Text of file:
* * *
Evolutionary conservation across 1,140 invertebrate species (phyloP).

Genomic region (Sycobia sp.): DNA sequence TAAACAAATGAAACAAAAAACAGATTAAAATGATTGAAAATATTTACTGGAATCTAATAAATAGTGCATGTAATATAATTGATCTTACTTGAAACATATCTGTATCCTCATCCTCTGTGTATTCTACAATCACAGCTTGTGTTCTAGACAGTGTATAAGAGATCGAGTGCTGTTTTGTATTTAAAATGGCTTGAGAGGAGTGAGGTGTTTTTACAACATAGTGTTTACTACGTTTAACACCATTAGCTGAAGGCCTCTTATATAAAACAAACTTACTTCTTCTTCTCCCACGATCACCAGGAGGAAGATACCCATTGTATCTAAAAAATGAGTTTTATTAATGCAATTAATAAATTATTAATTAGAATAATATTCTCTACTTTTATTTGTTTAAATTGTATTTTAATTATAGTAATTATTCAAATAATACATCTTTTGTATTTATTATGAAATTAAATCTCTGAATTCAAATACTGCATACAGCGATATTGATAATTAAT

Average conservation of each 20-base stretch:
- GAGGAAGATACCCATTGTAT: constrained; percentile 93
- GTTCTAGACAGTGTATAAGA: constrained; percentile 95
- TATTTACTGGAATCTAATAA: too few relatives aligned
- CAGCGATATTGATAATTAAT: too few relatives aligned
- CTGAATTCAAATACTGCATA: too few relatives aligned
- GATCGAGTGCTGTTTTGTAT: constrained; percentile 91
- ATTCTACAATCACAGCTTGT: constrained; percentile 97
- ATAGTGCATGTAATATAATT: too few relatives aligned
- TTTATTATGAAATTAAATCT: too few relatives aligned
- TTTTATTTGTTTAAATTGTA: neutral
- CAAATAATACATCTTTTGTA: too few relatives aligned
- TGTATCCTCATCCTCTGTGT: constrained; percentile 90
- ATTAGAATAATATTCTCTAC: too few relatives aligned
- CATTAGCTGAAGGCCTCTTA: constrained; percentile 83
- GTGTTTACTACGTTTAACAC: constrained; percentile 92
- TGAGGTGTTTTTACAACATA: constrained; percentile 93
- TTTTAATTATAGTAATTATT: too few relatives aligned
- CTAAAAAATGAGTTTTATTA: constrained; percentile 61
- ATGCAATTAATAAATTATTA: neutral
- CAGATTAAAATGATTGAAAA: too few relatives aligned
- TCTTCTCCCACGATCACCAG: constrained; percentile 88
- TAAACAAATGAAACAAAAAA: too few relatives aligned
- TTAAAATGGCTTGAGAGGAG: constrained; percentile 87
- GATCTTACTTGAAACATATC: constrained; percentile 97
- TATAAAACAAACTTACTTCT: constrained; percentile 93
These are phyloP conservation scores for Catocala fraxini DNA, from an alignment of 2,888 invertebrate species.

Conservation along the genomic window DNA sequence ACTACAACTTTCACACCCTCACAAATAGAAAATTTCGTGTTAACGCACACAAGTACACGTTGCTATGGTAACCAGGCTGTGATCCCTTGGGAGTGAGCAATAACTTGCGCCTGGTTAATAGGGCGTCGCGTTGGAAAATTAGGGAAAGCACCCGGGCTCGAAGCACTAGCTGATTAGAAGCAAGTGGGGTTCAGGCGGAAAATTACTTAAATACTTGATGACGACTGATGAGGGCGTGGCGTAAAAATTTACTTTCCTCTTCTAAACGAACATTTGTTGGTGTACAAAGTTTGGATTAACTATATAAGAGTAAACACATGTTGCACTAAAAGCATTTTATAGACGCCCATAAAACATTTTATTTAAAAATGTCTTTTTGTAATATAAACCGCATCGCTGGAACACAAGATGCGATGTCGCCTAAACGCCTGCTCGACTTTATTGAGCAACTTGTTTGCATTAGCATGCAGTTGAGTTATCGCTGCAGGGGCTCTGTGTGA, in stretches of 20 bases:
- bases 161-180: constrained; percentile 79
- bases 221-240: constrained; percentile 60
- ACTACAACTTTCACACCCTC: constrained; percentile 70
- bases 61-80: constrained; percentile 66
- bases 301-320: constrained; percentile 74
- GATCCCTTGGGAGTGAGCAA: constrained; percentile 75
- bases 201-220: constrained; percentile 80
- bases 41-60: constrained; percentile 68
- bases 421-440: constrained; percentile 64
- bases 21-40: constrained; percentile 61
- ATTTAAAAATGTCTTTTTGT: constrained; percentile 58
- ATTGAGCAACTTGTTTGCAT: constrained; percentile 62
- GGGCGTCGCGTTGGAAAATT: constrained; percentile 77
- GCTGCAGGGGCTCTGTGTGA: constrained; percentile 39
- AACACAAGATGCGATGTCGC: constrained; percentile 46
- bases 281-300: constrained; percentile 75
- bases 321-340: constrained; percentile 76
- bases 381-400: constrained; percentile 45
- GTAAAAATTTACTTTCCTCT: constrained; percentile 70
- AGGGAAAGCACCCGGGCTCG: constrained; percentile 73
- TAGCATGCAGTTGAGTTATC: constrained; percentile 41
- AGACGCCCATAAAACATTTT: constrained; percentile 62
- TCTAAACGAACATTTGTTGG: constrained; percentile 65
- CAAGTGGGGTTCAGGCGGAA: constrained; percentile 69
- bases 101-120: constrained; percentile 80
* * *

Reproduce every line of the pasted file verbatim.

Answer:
Evolutionary conservation across 1,140 invertebrate species (phyloP).

Genomic region (Sycobia sp.): DNA sequence TAAACAAATGAAACAAAAAACAGATTAAAATGATTGAAAATATTTACTGGAATCTAATAAATAGTGCATGTAATATAATTGATCTTACTTGAAACATATCTGTATCCTCATCCTCTGTGTATTCTACAATCACAGCTTGTGTTCTAGACAGTGTATAAGAGATCGAGTGCTGTTTTGTATTTAAAATGGCTTGAGAGGAGTGAGGTGTTTTTACAACATAGTGTTTACTACGTTTAACACCATTAGCTGAAGGCCTCTTATATAAAACAAACTTACTTCTTCTTCTCCCACGATCACCAGGAGGAAGATACCCATTGTATCTAAAAAATGAGTTTTATTAATGCAATTAATAAATTATTAATTAGAATAATATTCTCTACTTTTATTTGTTTAAATTGTATTTTAATTATAGTAATTATTCAAATAATACATCTTTTGTATTTATTATGAAATTAAATCTCTGAATTCAAATACTGCATACAGCGATATTGATAATTAAT

Average conservation of each 20-base stretch:
- GAGGAAGATACCCATTGTAT: constrained; percentile 93
- GTTCTAGACAGTGTATAAGA: constrained; percentile 95
- TATTTACTGGAATCTAATAA: too few relatives aligned
- CAGCGATATTGATAATTAAT: too few relatives aligned
- CTGAATTCAAATACTGCATA: too few relatives aligned
- GATCGAGTGCTGTTTTGTAT: constrained; percentile 91
- ATTCTACAATCACAGCTTGT: constrained; percentile 97
- ATAGTGCATGTAATATAATT: too few relatives aligned
- TTTATTATGAAATTAAATCT: too few relatives aligned
- TTTTATTTGTTTAAATTGTA: neutral
- CAAATAATACATCTTTTGTA: too few relatives aligned
- TGTATCCTCATCCTCTGTGT: constrained; percentile 90
- ATTAGAATAATATTCTCTAC: too few relatives aligned
- CATTAGCTGAAGGCCTCTTA: constrained; percentile 83
- GTGTTTACTACGTTTAACAC: constrained; percentile 92
- TGAGGTGTTTTTACAACATA: constrained; percentile 93
- TTTTAATTATAGTAATTATT: too few relatives aligned
- CTAAAAAATGAGTTTTATTA: constrained; percentile 61
- ATGCAATTAATAAATTATTA: neutral
- CAGATTAAAATGATTGAAAA: too few relatives aligned
- TCTTCTCCCACGATCACCAG: constrained; percentile 88
- TAAACAAATGAAACAAAAAA: too few relatives aligned
- TTAAAATGGCTTGAGAGGAG: constrained; percentile 87
- GATCTTACTTGAAACATATC: constrained; percentile 97
- TATAAAACAAACTTACTTCT: constrained; percentile 93
These are phyloP conservation scores for Catocala fraxini DNA, from an alignment of 2,888 invertebrate species.

Conservation along the genomic window DNA sequence ACTACAACTTTCACACCCTCACAAATAGAAAATTTCGTGTTAACGCACACAAGTACACGTTGCTATGGTAACCAGGCTGTGATCCCTTGGGAGTGAGCAATAACTTGCGCCTGGTTAATAGGGCGTCGCGTTGGAAAATTAGGGAAAGCACCCGGGCTCGAAGCACTAGCTGATTAGAAGCAAGTGGGGTTCAGGCGGAAAATTACTTAAATACTTGATGACGACTGATGAGGGCGTGGCGTAAAAATTTACTTTCCTCTTCTAAACGAACATTTGTTGGTGTACAAAGTTTGGATTAACTATATAAGAGTAAACACATGTTGCACTAAAAGCATTTTATAGACGCCCATAAAACATTTTATTTAAAAATGTCTTTTTGTAATATAAACCGCATCGCTGGAACACAAGATGCGATGTCGCCTAAACGCCTGCTCGACTTTATTGAGCAACTTGTTTGCATTAGCATGCAGTTGAGTTATCGCTGCAGGGGCTCTGTGTGA, in stretches of 20 bases:
- bases 161-180: constrained; percentile 79
- bases 221-240: constrained; percentile 60
- ACTACAACTTTCACACCCTC: constrained; percentile 70
- bases 61-80: constrained; percentile 66
- bases 301-320: constrained; percentile 74
- GATCCCTTGGGAGTGAGCAA: constrained; percentile 75
- bases 201-220: constrained; percentile 80
- bases 41-60: constrained; percentile 68
- bases 421-440: constrained; percentile 64
- bases 21-40: constrained; percentile 61
- ATTTAAAAATGTCTTTTTGT: constrained; percentile 58
- ATTGAGCAACTTGTTTGCAT: constrained; percentile 62
- GGGCGTCGCGTTGGAAAATT: constrained; percentile 77
- GCTGCAGGGGCTCTGTGTGA: constrained; percentile 39
- AACACAAGATGCGATGTCGC: constrained; percentile 46
- bases 281-300: constrained; percentile 75
- bases 321-340: constrained; percentile 76
- bases 381-400: constrained; percentile 45
- GTAAAAATTTACTTTCCTCT: constrained; percentile 70
- AGGGAAAGCACCCGGGCTCG: constrained; percentile 73
- TAGCATGCAGTTGAGTTATC: constrained; percentile 41
- AGACGCCCATAAAACATTTT: constrained; percentile 62
- TCTAAACGAACATTTGTTGG: constrained; percentile 65
- CAAGTGGGGTTCAGGCGGAA: constrained; percentile 69
- bases 101-120: constrained; percentile 80